Career academies boost boys' earnings

Career academies combining vocational and academic classes show long-term success in improving students’ earnings, especially for males, reports an MDRC study.

Eight years after graduation, career academy participants are more likely to be employed than those who applied for academies but didn’t get in; they also earn more.

The participants were mainly Hispanic and black, and the schools had emphases including business, tourism, health care and electronics, with students enrolled for three or four years.

Eight years after high school, when most participants were about 26, the academy group had average earnings 11 percent — or $2,088 a year — higher than the control group.

“The findings show that you can make an investment in high school that has a measurable payoff in earnings well after,” said James J. Kemple, the author of the study and an education specialist at Manpower, a New York-based group that evaluates poverty programs.

“They also show that you can provide a solid foothold in the labor market without compromising a student’s capacity to go on to college,” Mr. Kemple said.

Males earned 17 percent more than the control group.

Career academy participants and those who applied but ended up in the control grup had similar rates of high school and college completion, much higher than their classmates who had no interest in career prep.

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  1. basic math says 11% better at $2,088 implies a control salary of $18,982 and an academy salary of $21,070 — while both are above minimum wage, they’re less than stellar. (given the notation about employment rates, these may also be tempered by similar salaries but different employment rates)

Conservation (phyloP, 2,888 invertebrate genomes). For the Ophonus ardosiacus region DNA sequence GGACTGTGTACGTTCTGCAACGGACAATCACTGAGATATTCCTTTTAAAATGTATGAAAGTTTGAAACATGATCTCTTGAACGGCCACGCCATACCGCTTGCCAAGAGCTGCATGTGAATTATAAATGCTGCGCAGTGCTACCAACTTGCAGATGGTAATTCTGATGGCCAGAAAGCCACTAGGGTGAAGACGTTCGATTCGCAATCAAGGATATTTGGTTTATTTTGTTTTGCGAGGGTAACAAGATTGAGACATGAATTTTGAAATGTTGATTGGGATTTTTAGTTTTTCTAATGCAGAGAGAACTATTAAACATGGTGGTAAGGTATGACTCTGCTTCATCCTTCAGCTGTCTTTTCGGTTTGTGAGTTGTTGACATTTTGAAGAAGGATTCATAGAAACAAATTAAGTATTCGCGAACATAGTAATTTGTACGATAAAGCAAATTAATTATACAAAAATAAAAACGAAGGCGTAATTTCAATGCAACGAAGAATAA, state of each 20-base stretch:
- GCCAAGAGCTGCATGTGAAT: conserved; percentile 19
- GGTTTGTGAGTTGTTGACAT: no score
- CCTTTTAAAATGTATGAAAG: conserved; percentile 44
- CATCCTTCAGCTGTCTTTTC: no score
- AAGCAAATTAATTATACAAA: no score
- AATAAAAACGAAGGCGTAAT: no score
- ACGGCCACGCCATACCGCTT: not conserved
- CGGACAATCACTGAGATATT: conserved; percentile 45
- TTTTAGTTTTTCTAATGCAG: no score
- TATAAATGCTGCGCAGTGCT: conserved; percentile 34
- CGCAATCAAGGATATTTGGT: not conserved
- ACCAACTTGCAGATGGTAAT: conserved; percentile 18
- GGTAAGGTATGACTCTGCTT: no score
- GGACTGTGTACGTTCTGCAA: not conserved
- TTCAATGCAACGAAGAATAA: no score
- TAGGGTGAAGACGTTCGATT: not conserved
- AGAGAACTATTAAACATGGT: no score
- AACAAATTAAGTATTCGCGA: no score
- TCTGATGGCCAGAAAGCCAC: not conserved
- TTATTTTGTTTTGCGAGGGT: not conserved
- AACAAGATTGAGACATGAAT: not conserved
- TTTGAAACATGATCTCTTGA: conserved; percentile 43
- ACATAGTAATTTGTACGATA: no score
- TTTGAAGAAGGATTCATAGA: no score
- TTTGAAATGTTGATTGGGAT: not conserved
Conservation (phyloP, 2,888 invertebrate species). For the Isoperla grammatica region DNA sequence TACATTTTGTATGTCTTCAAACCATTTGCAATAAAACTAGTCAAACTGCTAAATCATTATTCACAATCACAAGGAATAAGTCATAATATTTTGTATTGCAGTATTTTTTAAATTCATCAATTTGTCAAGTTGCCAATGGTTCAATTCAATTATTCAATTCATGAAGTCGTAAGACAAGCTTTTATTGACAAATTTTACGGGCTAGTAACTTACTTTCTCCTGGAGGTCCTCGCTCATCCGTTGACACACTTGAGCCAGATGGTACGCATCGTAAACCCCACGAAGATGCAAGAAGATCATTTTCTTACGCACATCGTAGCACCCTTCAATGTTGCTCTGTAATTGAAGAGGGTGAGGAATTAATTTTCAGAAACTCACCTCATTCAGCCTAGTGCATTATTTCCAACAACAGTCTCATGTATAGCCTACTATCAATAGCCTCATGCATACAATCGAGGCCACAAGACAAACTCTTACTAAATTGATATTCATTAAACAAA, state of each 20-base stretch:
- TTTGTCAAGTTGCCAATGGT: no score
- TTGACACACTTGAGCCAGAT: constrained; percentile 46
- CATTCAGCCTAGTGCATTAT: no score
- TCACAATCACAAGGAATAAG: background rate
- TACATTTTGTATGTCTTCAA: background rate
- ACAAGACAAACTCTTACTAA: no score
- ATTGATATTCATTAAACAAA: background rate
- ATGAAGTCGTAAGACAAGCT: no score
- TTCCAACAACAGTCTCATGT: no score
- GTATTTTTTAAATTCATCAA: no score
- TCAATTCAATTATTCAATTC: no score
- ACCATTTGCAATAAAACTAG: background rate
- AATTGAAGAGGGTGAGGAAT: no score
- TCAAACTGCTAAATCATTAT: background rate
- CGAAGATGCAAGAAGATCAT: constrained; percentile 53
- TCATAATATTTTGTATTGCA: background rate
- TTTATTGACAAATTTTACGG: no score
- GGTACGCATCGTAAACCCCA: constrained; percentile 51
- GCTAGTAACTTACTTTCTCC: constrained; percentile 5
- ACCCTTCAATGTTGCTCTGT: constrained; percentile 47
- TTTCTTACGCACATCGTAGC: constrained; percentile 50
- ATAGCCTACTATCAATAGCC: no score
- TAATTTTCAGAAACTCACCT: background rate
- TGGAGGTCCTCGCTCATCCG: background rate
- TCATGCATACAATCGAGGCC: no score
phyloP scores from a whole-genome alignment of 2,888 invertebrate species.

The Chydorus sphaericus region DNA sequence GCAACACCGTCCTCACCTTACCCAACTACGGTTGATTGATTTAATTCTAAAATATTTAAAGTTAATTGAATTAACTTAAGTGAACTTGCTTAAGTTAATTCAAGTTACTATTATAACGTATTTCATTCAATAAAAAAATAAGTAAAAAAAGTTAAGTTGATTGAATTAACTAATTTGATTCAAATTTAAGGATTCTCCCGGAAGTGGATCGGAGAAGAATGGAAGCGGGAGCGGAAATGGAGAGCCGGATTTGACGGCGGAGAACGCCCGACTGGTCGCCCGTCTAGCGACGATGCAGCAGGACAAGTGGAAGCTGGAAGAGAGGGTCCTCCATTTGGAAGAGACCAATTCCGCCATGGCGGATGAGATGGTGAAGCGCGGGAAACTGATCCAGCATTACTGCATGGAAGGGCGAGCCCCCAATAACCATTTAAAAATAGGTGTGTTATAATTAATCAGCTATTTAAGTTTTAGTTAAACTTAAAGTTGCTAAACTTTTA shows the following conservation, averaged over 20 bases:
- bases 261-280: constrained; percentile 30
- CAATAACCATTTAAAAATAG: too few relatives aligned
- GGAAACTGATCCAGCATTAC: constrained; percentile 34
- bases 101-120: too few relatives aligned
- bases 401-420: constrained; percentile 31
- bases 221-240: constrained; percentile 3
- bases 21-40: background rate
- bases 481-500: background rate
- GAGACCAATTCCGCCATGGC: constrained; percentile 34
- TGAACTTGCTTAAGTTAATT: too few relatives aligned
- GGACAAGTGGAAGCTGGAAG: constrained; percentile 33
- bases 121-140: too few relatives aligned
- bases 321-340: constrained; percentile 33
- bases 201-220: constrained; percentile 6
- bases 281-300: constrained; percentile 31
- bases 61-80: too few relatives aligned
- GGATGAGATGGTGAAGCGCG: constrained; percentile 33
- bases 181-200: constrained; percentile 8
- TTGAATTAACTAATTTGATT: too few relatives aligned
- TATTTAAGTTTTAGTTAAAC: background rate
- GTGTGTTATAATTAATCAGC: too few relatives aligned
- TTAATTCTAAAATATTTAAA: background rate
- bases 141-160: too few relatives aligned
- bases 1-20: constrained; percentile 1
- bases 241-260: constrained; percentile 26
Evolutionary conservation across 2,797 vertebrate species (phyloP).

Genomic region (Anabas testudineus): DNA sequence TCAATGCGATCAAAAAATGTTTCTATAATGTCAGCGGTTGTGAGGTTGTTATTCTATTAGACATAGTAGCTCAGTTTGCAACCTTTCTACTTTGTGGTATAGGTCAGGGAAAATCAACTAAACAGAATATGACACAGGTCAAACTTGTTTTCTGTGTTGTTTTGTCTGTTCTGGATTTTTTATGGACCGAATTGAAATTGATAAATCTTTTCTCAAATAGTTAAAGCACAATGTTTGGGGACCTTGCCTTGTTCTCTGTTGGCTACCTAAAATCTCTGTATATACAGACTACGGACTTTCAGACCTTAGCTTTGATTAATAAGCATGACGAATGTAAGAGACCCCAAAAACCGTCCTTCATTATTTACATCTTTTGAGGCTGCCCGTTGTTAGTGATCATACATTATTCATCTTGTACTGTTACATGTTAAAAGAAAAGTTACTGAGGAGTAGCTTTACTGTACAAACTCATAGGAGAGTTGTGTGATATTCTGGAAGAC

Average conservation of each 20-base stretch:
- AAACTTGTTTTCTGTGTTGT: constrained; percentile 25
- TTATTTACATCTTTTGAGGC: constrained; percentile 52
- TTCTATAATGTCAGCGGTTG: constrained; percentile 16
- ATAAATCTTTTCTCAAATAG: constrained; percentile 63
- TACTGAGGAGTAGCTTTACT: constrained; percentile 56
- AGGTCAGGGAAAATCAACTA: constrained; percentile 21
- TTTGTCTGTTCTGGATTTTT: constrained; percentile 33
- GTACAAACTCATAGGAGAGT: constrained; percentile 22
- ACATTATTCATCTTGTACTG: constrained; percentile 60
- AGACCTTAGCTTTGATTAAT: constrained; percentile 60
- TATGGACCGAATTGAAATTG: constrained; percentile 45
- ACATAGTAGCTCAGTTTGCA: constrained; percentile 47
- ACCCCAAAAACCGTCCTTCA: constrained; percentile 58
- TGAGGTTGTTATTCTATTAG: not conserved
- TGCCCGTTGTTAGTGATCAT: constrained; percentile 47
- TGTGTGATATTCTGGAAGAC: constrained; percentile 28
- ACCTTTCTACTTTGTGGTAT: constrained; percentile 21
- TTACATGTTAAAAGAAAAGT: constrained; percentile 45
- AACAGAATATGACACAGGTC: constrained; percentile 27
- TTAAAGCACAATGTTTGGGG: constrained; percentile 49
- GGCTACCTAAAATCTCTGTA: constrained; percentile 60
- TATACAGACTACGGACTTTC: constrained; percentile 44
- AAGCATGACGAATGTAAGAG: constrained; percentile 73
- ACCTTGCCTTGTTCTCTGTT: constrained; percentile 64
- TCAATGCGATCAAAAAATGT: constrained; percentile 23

the rate in the article for boys is 17 percent difference, or $3,731 per year ie control $21,947 vs. academy $25,678

    I disagree withKemple’s claim of no compromise in a student’s capacity to go to college. (although I do respect the step towards control groups in education research) a better contrast in college capacity would be the difference in college readiness and college completion between academy and general population: ie an eye towards the need to aim at higher standards for all

  2. Around these parts you’d be living in a tree with that salary, and not in the best neighborhood either. Actually I’ve never even heard of a career academy before.

  3. I teach in a career academy (California Partnership Academy Grant) and have done so for 18 years. It was the first of the smaller learning communities. We have great success with our students, especially since the California High School Exit Exam has become a requirement for graduation. Our students pass that test, first time, at 90 percent whereas the school pass rate is 57% and the district pass rate about 65%.

    I have many students return 5 to 10 years after graduation to tell me how much they used what they had learned in my classes (marketing) and used every day. Some of our students have gone on to start their own business. Those who went on to college make more than I do as a teacher. I’ve tried to talk a few into becoming teachers and they laugh when they hear my salary versus theirs.

  4. NYC Educator–I’m curious as to what teachers in your area are paid. Here in mid California our salaries start at $38K and top out at $75K.